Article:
In addition to seeking students with strong academics, we look for well-rounded individuals as we believe this serves the best interests of our clients and our practice.
Hallmarks of a Successful Candidate
- Active Intelligence: You should have curiosity, insight and the ability to be analytical.
- Engagement: Demonstrate enthusiasm, drive, and perseverance.
- People Skills: The traits of integrity, respect and teamwork are especially helpful for our lawyers.
You'll find it beneficial if you can demonstrate some of these traits in your resume, cover letter and through the interview process. Here are some suggestions.
Cover Letter Tips
Please research this and any practice before considering your approach. Recruiters can detect your level of interest based on the tone and language used in the letter. This is why it's to your advantage to visit our site, read promotional material, and best of all, speak with students already working here. This will give you a good feel for who we are and if we're right for you.
Your Cover Letter
Your cover letter demonstrates your ability to think and write clearly. It should be short, concise, fit on one page, and ideally, be similar in appearance to your resume in terms of font style and size, margins, etc. Please tailor the letter to the practice. If you have a particular interest in us or a specific reason for approaching us, say so. If you know someone who works at the practice or is an alumnus, and who you are certain will speak well of you, feel free to include that. If there's a particular area of law practiced at the practice that's of particular interest to you, let us know.
General Cover Letter Tips
- Take the time and care to include the addressee, and spell both their name and the practice name correctly.
- Triple check your cover letter for typographical and grammatical errors. Do not rely on spell-check.
- Have someone proofread all your application material.
A professional legal resume includes your name, where and how you can be contacted, education, awards, employment experience, and extra-curricular activities-usually in that order.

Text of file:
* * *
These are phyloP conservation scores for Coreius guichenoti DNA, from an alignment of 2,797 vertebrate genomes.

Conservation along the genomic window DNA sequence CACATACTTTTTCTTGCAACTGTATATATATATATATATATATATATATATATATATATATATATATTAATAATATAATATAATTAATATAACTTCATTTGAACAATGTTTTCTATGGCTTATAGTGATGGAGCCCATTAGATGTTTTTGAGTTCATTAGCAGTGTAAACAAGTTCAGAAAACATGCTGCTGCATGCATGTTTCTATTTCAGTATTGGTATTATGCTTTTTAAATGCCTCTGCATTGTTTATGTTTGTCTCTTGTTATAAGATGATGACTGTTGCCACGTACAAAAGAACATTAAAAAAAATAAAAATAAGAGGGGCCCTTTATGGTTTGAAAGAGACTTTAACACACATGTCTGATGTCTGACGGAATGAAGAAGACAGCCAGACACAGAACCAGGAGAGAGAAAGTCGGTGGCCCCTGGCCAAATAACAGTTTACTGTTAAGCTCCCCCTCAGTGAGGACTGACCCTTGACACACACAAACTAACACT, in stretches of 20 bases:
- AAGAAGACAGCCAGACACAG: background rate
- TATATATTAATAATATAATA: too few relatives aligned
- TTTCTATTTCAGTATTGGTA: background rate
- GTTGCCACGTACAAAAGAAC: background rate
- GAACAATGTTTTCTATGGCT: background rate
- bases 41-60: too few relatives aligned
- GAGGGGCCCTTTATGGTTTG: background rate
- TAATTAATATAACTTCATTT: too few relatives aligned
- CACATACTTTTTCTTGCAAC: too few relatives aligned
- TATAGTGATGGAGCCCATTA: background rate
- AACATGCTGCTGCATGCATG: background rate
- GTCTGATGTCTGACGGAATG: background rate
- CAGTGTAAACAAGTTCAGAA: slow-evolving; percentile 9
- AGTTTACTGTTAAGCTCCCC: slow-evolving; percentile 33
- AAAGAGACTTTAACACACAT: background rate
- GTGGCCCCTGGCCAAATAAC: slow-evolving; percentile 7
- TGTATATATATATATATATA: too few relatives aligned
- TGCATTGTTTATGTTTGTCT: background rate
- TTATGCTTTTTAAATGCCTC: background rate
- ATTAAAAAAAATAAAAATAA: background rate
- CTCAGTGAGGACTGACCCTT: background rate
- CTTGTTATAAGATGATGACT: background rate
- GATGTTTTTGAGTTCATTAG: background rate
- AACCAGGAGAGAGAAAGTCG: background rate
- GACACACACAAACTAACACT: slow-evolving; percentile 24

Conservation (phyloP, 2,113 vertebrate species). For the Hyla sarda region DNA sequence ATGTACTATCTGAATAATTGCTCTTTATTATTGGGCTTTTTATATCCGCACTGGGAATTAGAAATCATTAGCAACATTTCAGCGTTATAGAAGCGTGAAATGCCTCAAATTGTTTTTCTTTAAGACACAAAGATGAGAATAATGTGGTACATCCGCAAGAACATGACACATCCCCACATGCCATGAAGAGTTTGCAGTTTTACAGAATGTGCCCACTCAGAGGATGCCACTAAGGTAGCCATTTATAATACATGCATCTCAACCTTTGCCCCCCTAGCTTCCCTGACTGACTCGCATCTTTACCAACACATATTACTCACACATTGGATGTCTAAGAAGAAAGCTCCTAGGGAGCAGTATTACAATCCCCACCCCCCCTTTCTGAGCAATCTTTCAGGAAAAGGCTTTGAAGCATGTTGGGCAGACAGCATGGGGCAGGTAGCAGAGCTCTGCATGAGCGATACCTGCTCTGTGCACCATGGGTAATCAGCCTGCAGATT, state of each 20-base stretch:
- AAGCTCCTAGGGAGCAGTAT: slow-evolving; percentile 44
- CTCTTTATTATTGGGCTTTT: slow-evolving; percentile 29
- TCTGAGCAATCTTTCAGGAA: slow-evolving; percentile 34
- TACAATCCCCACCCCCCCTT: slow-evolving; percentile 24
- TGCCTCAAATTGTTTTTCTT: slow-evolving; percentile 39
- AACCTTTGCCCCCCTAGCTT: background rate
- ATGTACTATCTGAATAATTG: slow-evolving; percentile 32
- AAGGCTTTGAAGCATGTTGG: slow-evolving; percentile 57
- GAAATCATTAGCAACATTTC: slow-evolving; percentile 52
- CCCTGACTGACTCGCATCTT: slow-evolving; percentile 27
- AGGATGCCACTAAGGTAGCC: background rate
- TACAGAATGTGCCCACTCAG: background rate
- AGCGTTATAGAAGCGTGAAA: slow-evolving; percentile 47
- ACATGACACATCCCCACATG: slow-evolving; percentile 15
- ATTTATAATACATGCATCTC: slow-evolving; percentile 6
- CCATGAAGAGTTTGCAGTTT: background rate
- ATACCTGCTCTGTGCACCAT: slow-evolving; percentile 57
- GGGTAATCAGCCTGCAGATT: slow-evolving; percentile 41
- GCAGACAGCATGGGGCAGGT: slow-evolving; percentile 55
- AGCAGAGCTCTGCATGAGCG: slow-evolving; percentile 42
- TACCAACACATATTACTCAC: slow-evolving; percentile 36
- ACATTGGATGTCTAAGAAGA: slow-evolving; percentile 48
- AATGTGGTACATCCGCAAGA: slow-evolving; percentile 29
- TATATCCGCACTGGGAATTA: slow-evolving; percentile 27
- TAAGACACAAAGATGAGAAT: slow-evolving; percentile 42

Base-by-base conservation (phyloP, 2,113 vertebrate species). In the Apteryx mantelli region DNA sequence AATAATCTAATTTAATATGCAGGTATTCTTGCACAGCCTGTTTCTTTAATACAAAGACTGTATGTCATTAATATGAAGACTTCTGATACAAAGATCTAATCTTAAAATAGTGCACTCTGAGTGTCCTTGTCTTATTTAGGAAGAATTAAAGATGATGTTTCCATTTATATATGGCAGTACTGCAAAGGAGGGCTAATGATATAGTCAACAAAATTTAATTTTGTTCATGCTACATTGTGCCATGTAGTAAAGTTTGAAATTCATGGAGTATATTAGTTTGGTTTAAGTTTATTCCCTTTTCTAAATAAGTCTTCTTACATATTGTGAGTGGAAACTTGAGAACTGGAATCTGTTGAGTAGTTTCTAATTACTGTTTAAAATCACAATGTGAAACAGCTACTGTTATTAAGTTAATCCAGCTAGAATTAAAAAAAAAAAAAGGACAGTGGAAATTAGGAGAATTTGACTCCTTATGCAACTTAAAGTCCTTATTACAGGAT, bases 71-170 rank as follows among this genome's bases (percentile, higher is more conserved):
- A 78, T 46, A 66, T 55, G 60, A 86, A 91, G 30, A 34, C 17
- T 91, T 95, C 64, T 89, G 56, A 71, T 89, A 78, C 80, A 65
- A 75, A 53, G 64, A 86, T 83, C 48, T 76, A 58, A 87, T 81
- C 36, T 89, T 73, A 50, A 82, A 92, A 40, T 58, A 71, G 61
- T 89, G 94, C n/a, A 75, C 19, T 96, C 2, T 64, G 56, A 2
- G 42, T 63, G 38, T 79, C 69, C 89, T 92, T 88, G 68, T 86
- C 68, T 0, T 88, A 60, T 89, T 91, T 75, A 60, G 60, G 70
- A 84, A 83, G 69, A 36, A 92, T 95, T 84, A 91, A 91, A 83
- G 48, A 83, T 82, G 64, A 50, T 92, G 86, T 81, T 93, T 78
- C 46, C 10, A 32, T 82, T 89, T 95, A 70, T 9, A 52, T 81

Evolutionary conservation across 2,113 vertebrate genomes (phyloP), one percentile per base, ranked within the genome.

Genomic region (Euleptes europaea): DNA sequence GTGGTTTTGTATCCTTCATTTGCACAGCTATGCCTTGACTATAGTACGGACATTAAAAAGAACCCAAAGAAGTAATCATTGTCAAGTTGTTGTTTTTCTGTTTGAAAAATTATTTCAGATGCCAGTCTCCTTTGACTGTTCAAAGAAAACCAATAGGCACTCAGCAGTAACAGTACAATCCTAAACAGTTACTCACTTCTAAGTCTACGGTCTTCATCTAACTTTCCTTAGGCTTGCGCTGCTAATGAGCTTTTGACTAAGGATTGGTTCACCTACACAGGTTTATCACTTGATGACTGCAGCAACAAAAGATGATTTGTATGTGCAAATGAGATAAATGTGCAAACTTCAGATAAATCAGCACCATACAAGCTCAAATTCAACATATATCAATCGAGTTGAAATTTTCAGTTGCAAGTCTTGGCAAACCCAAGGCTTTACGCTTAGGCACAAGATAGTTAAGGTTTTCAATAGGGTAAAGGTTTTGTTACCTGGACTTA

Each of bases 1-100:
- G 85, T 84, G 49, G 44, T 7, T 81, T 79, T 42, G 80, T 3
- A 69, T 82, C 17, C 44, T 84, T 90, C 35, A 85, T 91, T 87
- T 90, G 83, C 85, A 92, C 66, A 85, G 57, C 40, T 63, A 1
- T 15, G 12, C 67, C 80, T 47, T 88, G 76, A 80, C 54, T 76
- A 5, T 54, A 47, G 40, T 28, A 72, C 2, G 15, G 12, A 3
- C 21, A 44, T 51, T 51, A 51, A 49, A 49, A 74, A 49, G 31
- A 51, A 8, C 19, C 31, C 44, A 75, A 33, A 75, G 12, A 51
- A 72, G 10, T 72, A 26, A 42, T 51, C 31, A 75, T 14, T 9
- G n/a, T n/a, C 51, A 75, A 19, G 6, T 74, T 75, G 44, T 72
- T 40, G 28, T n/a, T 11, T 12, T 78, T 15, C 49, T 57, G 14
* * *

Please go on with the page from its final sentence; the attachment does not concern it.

Your name, along with where and how you can be contacted, should be on the header of the first page of your resume. You may consider putting your name on the top of each subsequent page. This helps remind the reader of who you are and can be helpful if the pages of your resume become separated. Please include area codes with your phone numbers, and use a professional e-mail address instead of one that includes a nickname or that might be construed less professionally.
Your educational background is best presented in reverse chronological order beginning with post-secondary degrees and institutions. You should include academic prizes, scholarships, papers or special research projects.
Use the "Employment Experience" portion of your resume to let your personality come through. Job titles and responsibilities should be listed in reverse chronological order. If any of your work helped support you through university, please say so. If any of your work was highly technical, involved teamwork, travel or training, you might wish to include how these factors gave you further insight or increased your knowledge. Use accurate and descriptive active verbs to describe your responsibilities.
When describing "Extracurricular Activities" you might want to highlight your interests such as volunteering, learning languages, involvement in arts, sports, or travel. This is where you can include comments of a more personal nature such as coping skills learned as a result of some of the challenges you've experienced, significant amounts of time spent in other countries, etc.
General Resume Tips
- Keep your resume to two pages in length.
- Use headings, a simple font style, and white space to help your resume look clean and organized.
- Refrain from gimmicks and including personal information such as height/weight, marital status, dependants, photos, or health.
- Triple-check your resume for facts, dates, typographical and grammatical errors. Do not rely on spell-check.
- Have someone proofread everything!
The OCI interview, though professional, is an informal meeting intended to allow us to learn more about you and vice versa. We are interested in who you are and where your passions lie. Your academic background, work experience, and extracurricular activities and interests will all inform this, so the information you provide on paper will set the stage for a great conversation. The interview is also an opportunity for you to learn more about who we are and what we do, so we invite you to ask any questions you have.
Here are some tips might help you get the most out of the interview experience:
- If you are visiting a number of places, scope out the locations ahead of time and plan your route. Knowing exactly where you're going and how to get there will minimize your stress.
- Make sure your shoes are business-like and comfortable.
- Dress in appropriate business attire and glance in a mirror before each interview to make sure everything is in place.
- Ensure mobile devices are turned off during all interviews and/or dinners or lunches with firms.
- Arrive 5-10 minutes early so that you have time to compose yourself before the interview.
- Try to relax and engage in conversation with your interviewers. Remember that you are also assessing each employer to gauge where will be the best fit for you.
- Take notes after each interview so that later you can distinguish one firm from another.